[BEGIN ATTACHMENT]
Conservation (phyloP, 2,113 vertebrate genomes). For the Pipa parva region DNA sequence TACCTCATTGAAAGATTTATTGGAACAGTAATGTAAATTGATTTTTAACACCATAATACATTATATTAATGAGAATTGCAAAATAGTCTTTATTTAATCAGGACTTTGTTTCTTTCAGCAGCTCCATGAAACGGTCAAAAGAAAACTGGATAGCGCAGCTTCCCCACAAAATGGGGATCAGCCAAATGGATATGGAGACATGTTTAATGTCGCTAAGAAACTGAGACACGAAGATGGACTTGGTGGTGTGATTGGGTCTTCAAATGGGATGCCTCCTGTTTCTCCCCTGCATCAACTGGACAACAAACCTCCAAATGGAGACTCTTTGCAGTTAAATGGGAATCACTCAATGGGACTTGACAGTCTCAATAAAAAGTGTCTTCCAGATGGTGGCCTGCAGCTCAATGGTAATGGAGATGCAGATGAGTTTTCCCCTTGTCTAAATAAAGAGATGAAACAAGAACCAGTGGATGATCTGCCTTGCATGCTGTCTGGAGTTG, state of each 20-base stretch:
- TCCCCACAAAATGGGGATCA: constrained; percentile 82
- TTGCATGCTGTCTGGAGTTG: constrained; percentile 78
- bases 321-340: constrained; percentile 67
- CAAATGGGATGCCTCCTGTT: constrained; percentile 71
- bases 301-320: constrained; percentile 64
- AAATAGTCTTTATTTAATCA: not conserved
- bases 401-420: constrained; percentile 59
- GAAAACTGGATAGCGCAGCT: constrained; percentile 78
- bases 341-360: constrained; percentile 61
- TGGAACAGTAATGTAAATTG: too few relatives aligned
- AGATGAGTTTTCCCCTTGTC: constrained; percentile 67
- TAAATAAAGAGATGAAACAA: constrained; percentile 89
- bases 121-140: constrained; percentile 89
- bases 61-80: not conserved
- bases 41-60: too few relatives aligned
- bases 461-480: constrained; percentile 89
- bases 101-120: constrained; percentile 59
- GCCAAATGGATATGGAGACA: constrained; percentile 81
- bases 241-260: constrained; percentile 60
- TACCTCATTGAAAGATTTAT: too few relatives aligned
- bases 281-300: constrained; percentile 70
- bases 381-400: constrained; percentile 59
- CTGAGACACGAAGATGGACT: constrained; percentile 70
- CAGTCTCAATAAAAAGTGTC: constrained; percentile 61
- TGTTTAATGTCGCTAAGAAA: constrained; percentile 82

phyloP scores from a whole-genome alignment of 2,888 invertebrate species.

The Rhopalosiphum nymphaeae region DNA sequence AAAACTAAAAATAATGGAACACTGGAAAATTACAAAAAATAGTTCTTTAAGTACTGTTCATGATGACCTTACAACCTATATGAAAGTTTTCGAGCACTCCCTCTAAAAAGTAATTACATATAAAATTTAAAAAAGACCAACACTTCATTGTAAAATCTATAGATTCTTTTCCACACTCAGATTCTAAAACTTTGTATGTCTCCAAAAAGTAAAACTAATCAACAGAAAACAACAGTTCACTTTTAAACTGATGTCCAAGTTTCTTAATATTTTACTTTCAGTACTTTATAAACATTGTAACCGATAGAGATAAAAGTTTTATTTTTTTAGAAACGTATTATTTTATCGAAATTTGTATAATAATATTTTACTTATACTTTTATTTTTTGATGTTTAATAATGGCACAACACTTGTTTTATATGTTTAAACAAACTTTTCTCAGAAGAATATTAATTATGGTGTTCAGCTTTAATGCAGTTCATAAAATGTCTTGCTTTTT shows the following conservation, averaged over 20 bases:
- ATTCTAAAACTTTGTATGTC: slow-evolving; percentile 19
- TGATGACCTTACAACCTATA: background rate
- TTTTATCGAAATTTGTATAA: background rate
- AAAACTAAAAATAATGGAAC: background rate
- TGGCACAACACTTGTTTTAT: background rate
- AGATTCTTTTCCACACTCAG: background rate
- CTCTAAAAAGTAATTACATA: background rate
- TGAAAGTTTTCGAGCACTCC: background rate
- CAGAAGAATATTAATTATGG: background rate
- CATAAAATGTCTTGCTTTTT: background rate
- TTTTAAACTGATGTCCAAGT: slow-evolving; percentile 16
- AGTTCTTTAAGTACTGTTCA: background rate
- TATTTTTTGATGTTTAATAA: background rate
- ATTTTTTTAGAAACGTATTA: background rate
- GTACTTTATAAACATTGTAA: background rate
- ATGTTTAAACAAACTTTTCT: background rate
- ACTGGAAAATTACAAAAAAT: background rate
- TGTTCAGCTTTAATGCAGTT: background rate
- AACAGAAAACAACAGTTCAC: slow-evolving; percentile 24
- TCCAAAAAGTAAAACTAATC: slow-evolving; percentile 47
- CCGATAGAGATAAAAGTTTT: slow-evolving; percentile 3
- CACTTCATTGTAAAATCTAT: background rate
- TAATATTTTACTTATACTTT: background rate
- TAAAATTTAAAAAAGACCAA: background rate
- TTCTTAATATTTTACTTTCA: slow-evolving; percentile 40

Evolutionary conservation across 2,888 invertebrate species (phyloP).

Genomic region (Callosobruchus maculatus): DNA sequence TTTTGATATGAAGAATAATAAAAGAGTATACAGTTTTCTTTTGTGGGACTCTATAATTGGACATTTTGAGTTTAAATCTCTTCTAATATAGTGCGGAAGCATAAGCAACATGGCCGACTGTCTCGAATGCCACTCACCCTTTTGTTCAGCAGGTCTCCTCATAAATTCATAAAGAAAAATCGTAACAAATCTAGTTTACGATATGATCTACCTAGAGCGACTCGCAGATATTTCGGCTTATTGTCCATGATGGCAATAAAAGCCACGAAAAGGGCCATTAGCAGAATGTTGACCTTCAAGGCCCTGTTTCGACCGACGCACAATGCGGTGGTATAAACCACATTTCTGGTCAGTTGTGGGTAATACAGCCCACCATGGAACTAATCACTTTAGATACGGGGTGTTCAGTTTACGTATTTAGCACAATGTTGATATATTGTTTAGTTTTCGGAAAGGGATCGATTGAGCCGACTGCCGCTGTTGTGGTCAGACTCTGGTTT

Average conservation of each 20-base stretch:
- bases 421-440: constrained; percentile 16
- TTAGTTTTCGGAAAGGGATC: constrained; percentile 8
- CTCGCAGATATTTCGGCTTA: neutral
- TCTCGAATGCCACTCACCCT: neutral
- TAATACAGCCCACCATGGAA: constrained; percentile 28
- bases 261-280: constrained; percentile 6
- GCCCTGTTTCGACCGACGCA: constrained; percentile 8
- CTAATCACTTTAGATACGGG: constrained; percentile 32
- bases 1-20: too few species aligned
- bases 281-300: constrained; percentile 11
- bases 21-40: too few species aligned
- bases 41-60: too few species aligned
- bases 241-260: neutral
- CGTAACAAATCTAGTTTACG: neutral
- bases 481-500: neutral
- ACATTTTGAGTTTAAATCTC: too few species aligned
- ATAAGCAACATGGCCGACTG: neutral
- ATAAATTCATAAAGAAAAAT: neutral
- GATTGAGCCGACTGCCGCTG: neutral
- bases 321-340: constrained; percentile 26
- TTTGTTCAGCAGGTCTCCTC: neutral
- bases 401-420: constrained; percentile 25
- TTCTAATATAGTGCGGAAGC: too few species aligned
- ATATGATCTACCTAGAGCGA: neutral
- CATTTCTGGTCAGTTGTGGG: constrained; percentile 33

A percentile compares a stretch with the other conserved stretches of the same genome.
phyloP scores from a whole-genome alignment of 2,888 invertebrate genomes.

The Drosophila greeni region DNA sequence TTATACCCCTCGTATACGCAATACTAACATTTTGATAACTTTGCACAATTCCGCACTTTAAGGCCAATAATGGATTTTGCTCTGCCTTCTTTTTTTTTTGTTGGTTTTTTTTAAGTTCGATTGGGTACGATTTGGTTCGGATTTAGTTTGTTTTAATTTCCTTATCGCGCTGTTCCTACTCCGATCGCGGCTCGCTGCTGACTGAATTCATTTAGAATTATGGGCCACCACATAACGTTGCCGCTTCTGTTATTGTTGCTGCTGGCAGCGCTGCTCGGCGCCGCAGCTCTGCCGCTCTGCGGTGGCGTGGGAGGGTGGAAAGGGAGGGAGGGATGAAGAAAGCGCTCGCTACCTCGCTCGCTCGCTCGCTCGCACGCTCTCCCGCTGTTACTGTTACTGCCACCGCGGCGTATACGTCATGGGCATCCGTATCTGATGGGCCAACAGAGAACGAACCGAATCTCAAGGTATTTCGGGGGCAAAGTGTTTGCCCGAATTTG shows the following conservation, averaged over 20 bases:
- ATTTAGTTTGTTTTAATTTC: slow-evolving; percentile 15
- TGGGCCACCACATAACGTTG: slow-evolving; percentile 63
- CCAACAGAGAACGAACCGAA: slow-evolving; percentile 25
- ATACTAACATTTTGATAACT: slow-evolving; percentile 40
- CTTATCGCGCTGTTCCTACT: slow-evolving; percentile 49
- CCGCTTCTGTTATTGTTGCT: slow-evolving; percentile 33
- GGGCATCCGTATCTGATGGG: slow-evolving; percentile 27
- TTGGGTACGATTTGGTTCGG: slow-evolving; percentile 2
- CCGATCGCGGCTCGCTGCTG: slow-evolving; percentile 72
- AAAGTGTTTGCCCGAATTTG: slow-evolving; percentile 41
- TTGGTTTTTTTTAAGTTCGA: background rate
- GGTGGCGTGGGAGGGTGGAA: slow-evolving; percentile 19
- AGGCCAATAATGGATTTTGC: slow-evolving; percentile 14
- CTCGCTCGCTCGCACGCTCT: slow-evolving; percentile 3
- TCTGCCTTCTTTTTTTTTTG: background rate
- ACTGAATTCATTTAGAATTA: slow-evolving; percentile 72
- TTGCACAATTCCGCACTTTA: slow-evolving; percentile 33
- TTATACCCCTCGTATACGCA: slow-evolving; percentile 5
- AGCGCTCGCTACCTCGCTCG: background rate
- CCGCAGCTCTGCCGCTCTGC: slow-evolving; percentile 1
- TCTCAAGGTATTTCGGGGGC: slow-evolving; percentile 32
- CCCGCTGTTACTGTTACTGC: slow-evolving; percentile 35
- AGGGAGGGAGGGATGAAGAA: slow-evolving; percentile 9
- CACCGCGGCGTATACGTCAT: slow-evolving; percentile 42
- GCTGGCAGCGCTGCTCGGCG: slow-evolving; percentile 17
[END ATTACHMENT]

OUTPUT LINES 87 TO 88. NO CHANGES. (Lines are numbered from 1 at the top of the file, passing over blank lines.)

- CCAACAGAGAACGAACCGAA: slow-evolving; percentile 25
- ATACTAACATTTTGATAACT: slow-evolving; percentile 40